This one is for Martine and Gini. Within the first block of the festival in Lafayette we ran into the Fruges`, who were part of the Cajun club and host family network for Belgian teachers in southwest Louisiana back in the mid 1980s. They had visited Cincinnati in 1998 for Yvan's daugher Gini's high school graduation. Beautiful people!
Sunday, April 30, 2006
Friday, April 28, 2006
Thursday night in New Orleans - went straight from the airport to Mullates' post-Katrina grand reopening featuring Beausoleil (pictured). Bob Dylan walked in and stood right next to us! We were too surprised/polite to speak to him. If i had spoken to him, I would have asked "When is Chronicles Vol 2 coming out?"
Posted by Chuck at 4/28/2006 12:56:00 AM
Wednesday, April 26, 2006
I'm packing tonight for a long weekend getaway to Louisiana. My friend (and former bandmate) Yvan and I are heading to New Orleans for the Jazz and Heritage Festival, then on to Lafayette for the Festival International de Louisiane . Yvan and his family lived in Louisiana (Lake Charles) for about ten years, teaching primarily in French immersion programs within the public school system. He tries to get back for the festivals each year, and this year I decided to take him up on his invitation. Should be a musical adventure. We plan to hear Bob Dylan, Keb' Mo', Ani DiFranco, and others on Friday. If we hang around New Orleans on Saturday, we might catch the Dave Matthews Band and Herbie Hancock.
I'm sure there will be some sobering sights as well, due to the Hurricane Katrina aftermath.
Posted by Chuck at 4/26/2006 10:42:00 PM
Tuesday, April 25, 2006
My wife keeps bugging me to post something on my blog. But I've been a bit preoccupied with a new musical toy - a Yamaha Motif ES7 workstation. I've been shopping around for at least 6-8 months, comparing what's available and what's anticipated. And the Motif just kept bubbling to the top of the stack. So I've got a bit of a learning curve ahead in order to scratch the surface of it's capabilities. I've played in bands of all sorts for many years, and mostly enjoyed doing arranging and performing of other people's music, as well as exploring new musical genres. But lately I've been having the urge to create some original music. Not sure what shape it will take, but I've already gotten some good frameworks down after only having this keyboard a few days. The Motif has some amazing sounds and tools. It is also the best option for interfacing with computer-based Digital Audio Workstation (DAW) software. What would normally take 16 audio/midi cables can be connected with a single firewire cable via Yamaha's mLan protocol.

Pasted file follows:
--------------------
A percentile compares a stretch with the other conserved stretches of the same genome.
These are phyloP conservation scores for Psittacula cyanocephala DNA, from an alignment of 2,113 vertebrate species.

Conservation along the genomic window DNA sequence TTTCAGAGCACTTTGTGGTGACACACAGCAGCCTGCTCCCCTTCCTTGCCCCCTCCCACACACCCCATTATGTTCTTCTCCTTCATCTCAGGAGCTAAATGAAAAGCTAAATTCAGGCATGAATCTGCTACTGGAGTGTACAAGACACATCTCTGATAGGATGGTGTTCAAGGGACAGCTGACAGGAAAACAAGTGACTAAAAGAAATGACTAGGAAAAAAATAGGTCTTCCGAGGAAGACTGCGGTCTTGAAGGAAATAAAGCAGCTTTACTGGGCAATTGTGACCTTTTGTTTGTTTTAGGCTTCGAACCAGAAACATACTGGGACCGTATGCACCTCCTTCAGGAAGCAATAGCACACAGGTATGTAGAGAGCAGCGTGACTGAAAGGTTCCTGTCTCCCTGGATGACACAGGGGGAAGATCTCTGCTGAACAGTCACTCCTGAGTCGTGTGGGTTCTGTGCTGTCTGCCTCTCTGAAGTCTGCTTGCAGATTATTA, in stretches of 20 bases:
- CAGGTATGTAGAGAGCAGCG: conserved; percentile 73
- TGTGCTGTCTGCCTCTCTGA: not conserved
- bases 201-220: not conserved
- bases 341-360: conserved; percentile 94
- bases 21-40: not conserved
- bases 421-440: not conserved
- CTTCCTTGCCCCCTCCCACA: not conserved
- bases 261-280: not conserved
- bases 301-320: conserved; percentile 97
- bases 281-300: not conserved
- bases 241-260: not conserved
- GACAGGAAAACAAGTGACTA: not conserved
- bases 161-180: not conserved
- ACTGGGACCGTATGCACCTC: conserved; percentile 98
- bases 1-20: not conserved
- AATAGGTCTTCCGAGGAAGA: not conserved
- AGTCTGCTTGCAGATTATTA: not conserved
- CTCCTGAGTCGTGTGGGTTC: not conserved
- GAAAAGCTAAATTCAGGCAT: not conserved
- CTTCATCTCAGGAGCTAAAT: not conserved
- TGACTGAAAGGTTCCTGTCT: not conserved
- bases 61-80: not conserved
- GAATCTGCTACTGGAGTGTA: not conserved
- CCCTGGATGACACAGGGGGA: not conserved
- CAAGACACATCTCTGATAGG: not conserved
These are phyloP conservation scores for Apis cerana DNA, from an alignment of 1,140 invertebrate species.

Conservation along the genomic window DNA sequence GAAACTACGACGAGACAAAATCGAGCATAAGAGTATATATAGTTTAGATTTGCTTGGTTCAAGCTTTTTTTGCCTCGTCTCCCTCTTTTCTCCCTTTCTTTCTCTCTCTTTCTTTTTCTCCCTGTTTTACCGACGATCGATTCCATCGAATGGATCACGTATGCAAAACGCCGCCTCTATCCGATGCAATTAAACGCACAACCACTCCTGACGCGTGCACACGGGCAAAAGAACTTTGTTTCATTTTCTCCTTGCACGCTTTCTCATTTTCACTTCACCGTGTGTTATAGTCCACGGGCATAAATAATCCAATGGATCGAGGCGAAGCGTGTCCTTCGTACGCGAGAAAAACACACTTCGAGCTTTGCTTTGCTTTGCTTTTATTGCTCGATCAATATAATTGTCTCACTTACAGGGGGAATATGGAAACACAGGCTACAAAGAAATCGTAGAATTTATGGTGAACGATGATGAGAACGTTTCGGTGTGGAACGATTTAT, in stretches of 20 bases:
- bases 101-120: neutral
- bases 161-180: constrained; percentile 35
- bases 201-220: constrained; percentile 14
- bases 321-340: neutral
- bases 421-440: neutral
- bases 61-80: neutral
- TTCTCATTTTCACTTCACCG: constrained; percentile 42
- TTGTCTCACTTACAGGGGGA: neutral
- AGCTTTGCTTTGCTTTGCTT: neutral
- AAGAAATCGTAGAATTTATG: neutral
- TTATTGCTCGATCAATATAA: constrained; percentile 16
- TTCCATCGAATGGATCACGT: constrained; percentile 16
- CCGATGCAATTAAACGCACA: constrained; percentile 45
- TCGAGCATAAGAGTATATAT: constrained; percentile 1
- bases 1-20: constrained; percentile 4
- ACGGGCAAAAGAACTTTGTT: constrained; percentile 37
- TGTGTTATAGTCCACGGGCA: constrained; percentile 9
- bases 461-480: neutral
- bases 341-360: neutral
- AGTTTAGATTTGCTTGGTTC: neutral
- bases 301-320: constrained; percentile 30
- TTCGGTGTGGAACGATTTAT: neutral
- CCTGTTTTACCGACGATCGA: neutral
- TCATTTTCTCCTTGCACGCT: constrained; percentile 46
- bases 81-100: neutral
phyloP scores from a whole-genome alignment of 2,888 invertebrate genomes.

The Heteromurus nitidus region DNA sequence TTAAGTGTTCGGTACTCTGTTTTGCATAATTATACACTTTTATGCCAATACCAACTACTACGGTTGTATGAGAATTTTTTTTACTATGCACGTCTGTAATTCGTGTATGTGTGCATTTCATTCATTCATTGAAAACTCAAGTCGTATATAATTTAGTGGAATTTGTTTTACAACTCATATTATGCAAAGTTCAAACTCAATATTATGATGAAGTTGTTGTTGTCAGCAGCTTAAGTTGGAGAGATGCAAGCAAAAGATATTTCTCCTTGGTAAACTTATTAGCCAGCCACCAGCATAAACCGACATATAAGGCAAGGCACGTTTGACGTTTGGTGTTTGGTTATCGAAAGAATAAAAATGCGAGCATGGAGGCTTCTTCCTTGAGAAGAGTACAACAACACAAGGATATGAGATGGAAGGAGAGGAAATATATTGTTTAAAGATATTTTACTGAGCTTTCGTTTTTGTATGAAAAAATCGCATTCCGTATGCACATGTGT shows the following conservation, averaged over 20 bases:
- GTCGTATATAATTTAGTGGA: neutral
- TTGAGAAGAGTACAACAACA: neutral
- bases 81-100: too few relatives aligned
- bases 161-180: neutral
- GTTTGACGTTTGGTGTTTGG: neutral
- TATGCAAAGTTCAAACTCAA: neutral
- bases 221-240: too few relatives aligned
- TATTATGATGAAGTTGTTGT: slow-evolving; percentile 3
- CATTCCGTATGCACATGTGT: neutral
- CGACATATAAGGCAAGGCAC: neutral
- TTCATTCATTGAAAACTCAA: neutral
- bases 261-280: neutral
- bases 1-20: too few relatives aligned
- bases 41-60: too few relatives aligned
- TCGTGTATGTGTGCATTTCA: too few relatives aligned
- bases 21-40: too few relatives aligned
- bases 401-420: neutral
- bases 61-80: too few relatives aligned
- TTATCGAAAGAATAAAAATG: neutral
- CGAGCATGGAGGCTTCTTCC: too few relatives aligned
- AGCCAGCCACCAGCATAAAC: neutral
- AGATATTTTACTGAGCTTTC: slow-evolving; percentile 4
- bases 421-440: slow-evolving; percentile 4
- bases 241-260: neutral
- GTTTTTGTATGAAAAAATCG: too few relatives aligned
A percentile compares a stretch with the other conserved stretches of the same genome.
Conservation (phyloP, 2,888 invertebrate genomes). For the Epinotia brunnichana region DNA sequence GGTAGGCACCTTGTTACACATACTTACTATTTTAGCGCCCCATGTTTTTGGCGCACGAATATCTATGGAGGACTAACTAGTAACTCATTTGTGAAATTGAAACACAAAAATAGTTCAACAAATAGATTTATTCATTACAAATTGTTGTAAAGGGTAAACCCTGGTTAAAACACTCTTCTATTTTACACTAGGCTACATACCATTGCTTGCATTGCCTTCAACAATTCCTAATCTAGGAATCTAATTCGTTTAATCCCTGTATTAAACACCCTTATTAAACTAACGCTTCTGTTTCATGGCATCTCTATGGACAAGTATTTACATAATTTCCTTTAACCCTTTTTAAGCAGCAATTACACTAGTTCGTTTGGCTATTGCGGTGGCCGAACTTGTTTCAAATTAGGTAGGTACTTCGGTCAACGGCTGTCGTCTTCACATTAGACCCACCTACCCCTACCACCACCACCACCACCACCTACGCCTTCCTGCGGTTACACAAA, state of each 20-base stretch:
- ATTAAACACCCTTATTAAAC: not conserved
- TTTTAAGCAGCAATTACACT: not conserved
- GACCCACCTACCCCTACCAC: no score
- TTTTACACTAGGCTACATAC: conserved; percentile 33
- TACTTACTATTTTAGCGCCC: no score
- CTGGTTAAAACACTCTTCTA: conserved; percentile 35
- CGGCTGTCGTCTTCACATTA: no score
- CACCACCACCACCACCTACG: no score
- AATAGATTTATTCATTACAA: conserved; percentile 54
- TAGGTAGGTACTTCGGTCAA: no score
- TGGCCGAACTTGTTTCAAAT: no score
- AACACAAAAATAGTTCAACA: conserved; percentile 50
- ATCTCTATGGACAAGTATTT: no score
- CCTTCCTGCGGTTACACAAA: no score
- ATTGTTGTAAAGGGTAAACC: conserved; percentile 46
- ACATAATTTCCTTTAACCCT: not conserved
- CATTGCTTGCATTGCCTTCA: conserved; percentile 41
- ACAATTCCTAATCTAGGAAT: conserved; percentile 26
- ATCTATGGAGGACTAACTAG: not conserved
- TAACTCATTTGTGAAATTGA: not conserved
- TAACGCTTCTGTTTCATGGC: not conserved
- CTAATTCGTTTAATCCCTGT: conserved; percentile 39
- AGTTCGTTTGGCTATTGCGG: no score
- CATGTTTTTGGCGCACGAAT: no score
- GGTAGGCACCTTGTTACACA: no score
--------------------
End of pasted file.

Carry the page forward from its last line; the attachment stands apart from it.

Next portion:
I'll have some less self-indulgent content in a day or two. Julie has some interesting comments on Karen Armstrong's appearance at Xavier that I'd like to respond to. Also Deb and I have been inspired by some of Joan Chittister's on-line writings, and I'd like to pass those on.
Posted by Chuck at 4/25/2006 12:27:00 AM
Wednesday, April 19, 2006
Another tag from Tammy Jo. This one seems a bit like a test...without a perfect score. Actually after filling it in, it's almost like a verbal rorschach test...what's the first thing that comes to my mind by:
I AM: what I am (thanks to Popeye and Joseph Arthur)
I WANT: more time
I WISH: I could be healthier (lose weight mainly)
I HATE: my laziness
I LOVE: my wife, house, and life
I MISS: my mom and dad
I FEAR: dying (not death)
I HEAR: panting dogs, chirping birds
I WONDER: what God is like
I REGRET: wasted years
I AM NOT: too old to be young
I DANCE: much too infrequently
I SING: almost all the time (usually internally)
I CRY: when "love comes to town"
I AM NOT ALWAYS: patient
I MAKE WITH MY HANDS: music and food
I WRITE: because I can
I CONFUSE: those around me
I NEED: focus
I SHOULD: exercise regularly
I START: lots of books
I FINISH: fewer books
Posted by Chuck at 4/19/2006 07:38:00 PM
Sunday, April 16, 2006
So now that "holy week" is over within my faith community, I'm going to try to find time and words for a few posts that have been brewing in my mind for a week or so. They are a bit broad in scope, so might have to be split up a bit. You can tell by the title of this one that I have all the answers - aren't you glad you stopped by?